The resolution: before you jump on social media, or as you make an evaluation of your marketing efforts, set a goal for your efforts and define the audience you want to reach.  You can set different goals for each of your social media channels and sub-goals for each of your marketing campaigns.  If you’re outsourcing your social media efforts, give input so you and your marketing team is all on the same page.

You don’t communicate with your social media marketing team

“There,” you think, “They can take care of my social media.  They know it better than me.  I don’t have to do anything!”  You’re partially correct; an expert social media team can manage your social media page and use their expertise to reach your audience.  However, they can’t do so without a key ingredient: personalization.  That’s what’s going to make your business stand out among all the choices they have to make.

The resolution: make an effort to meet or communicate with your in-house or outsourced social media marketing team on a regular basis.  Connect them with your sales or retail team so they understand what your customers want to know (frequently asked questions), the solutions to those problems, and your sales cycle.

You take the feast-or-famine approach

This issue is pretty easy to diagnose.  Look at your social media activity.  Do you post whenever you have time?  Is there regular activity on your social media account, followed by weeks of nothing?  Or do you post on one social media channel, while your other social media sites are a barren wasteland?

The resolution: when you set your strategy, select a manageable amount of social media sites.  You don’t have to be on every social media site to get results; choose the sites that fit the demographic of the audience you’re trying to reach.  Create a calendar of regular social media posts and content marketing that fit with your sales cycle—and stick to it.  The key to a solid social media strategy is regular and relevant posts.

You’re overselling

One of the biggest turn-offs of a business social media page is overselling.  Every post, every tweet, every interaction is about you, your products, and how they should buy from you.  Would you want a salesman screaming “buy, buy, buy!” at you over and over again?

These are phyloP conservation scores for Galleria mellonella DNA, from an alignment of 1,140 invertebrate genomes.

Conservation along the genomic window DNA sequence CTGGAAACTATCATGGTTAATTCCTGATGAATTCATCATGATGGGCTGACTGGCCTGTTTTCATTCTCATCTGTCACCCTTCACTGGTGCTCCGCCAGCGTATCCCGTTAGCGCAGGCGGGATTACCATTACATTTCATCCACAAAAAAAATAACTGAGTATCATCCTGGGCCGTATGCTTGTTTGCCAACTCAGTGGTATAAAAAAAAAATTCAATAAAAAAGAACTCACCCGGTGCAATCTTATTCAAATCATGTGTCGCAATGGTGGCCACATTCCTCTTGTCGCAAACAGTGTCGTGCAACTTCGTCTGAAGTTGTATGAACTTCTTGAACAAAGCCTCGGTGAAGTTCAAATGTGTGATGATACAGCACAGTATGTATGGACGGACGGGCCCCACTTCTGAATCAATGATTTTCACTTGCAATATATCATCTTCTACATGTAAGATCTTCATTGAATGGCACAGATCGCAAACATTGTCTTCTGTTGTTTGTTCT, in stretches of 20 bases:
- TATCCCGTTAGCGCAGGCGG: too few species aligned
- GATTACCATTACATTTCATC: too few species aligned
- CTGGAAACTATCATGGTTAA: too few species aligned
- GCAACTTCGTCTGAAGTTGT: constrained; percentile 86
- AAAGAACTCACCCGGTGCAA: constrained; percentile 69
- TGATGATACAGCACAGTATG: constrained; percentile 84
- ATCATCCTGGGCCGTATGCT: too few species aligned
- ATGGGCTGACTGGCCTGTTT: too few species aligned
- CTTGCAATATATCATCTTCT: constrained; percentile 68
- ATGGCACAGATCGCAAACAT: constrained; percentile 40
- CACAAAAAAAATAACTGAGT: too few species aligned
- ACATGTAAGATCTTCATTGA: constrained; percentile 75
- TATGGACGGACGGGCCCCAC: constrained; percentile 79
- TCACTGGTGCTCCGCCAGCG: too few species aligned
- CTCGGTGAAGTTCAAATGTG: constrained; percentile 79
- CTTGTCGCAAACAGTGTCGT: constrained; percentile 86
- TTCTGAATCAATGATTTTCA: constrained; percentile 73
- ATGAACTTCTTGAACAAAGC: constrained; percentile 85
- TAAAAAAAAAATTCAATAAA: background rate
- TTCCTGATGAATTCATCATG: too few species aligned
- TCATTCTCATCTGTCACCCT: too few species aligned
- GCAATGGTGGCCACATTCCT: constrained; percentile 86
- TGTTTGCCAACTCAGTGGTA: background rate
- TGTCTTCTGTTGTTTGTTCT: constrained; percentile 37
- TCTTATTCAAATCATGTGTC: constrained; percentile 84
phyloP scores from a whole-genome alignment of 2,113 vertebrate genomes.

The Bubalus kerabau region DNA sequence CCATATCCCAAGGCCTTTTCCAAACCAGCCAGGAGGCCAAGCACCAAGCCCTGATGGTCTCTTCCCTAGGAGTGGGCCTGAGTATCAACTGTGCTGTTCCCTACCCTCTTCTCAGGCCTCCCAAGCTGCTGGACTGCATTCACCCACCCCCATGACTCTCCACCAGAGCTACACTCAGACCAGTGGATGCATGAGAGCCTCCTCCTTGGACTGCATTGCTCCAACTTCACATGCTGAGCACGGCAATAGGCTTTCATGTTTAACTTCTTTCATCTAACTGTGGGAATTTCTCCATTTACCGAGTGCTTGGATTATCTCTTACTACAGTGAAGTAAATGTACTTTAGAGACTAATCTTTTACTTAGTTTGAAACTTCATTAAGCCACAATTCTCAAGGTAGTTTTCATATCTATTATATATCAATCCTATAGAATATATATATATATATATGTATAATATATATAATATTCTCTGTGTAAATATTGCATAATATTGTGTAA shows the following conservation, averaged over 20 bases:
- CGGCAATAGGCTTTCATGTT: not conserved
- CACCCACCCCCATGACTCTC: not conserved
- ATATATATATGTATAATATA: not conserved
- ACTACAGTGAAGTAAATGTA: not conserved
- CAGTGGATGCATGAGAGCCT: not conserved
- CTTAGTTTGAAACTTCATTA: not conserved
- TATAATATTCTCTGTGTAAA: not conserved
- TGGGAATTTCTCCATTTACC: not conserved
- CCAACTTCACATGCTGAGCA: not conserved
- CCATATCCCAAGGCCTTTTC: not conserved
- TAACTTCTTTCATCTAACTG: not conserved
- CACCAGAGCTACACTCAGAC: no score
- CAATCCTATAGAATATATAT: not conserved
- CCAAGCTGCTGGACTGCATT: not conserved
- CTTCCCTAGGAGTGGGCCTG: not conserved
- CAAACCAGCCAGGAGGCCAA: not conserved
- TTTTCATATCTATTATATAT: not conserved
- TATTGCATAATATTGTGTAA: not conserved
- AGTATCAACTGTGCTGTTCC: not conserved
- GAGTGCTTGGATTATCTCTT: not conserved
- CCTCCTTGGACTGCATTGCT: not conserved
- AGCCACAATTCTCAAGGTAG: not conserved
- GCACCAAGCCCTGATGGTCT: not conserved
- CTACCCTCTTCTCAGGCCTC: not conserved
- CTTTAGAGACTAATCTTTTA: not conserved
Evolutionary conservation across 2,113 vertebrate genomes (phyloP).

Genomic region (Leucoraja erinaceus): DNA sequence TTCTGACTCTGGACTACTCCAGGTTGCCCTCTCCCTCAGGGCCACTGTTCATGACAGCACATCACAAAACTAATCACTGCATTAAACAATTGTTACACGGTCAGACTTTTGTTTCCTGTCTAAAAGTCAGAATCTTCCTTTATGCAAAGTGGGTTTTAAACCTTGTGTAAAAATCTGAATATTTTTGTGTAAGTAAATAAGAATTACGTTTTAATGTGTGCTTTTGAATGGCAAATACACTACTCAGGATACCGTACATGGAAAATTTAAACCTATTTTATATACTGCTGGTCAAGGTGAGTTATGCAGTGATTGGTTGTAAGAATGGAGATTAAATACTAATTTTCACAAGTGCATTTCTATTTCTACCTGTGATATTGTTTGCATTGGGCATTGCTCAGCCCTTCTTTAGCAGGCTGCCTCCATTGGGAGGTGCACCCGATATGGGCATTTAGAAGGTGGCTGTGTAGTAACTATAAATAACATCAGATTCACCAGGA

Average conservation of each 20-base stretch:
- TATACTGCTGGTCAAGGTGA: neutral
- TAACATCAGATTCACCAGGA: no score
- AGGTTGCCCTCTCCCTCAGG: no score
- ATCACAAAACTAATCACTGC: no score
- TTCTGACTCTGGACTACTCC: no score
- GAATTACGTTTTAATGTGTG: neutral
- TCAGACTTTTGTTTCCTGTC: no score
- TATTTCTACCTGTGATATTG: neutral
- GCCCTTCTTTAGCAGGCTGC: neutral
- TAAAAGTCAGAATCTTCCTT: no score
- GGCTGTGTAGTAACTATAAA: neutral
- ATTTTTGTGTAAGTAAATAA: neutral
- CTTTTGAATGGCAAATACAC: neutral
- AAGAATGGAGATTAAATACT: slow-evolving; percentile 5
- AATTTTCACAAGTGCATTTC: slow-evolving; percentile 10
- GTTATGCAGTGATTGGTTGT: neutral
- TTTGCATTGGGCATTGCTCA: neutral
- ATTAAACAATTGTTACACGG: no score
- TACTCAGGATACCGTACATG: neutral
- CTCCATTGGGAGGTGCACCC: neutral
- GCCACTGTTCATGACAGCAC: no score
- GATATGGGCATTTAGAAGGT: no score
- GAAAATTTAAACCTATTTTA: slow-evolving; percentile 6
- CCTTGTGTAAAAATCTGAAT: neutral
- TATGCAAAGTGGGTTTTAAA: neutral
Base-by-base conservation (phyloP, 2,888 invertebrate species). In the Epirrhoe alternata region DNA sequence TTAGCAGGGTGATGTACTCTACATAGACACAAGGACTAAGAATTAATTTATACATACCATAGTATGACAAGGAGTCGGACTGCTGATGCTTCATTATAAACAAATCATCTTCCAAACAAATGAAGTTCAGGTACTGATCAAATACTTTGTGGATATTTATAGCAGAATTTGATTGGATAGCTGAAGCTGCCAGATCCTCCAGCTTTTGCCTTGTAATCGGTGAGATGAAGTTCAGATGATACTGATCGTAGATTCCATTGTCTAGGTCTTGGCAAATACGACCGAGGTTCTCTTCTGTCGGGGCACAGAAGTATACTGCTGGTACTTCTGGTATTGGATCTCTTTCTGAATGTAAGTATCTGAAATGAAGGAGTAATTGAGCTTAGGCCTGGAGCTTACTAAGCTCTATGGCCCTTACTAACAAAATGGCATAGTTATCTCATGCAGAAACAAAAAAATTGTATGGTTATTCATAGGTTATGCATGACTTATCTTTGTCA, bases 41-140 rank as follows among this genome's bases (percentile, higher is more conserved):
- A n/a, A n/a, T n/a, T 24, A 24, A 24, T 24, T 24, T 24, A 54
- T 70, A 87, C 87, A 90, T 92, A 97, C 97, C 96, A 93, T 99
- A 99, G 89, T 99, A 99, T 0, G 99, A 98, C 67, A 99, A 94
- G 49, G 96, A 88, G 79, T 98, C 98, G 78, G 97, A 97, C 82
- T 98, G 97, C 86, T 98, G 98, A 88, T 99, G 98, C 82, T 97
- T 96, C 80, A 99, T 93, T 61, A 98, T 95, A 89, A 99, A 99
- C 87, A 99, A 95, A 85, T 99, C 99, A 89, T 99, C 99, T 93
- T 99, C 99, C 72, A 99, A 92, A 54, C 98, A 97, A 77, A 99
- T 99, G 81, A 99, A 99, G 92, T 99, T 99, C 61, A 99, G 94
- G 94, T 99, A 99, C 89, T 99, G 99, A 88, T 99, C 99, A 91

The resolution: your business name may be on the social media page, but the page should not be about you.  Focus on your audience.  What do they want to know?  What makes them laugh (when appropriate)?  What can you do to help them?  If you need assistance with creating a customer-focused social media page, consult with social media experts who can help you decide who your target audience is, how you can attract them to your page, what kind of content they are interested in, and what times is best for posting.  Then, use the 80/20 rule as a guideline: 80% relevant content, 20% selling content.

You’re posting “stuff” they don’t care about

Blah, blah, blah.  If you’re posting boring content on your social media page, your followers are going to find someone else who posts what they want.  Know your audience, and what interests them.  One way to find this out is to listen to customers when they come in the store—or to talk to employees who interact with them on a regular basis.

The resolution: before you post, ask yourself, “does this content matter to me, or to my audience?”  Find relevant content that matters to your audience, and watch your pages to find out what resonates with your audience—and what doesn’t it.  Or create it by including content marketing as part of your online marketing plan.

You’re using sub-par images

Grainy images.  Boring pictures.  Social media is full of sub-par images that don’t resonate with their audience.  At the same time, statistics have shown that posts and tweets with images repeatedly get more engagement.

The resolution: find someone on your staff that can take excellent photos with their camera or mobile device (tablet, phone, etc.) or buy stock images that coordinate with your posts.  Another option is to outsource your efforts to an online marketing agency that has a wide variety of photos just for that purpose.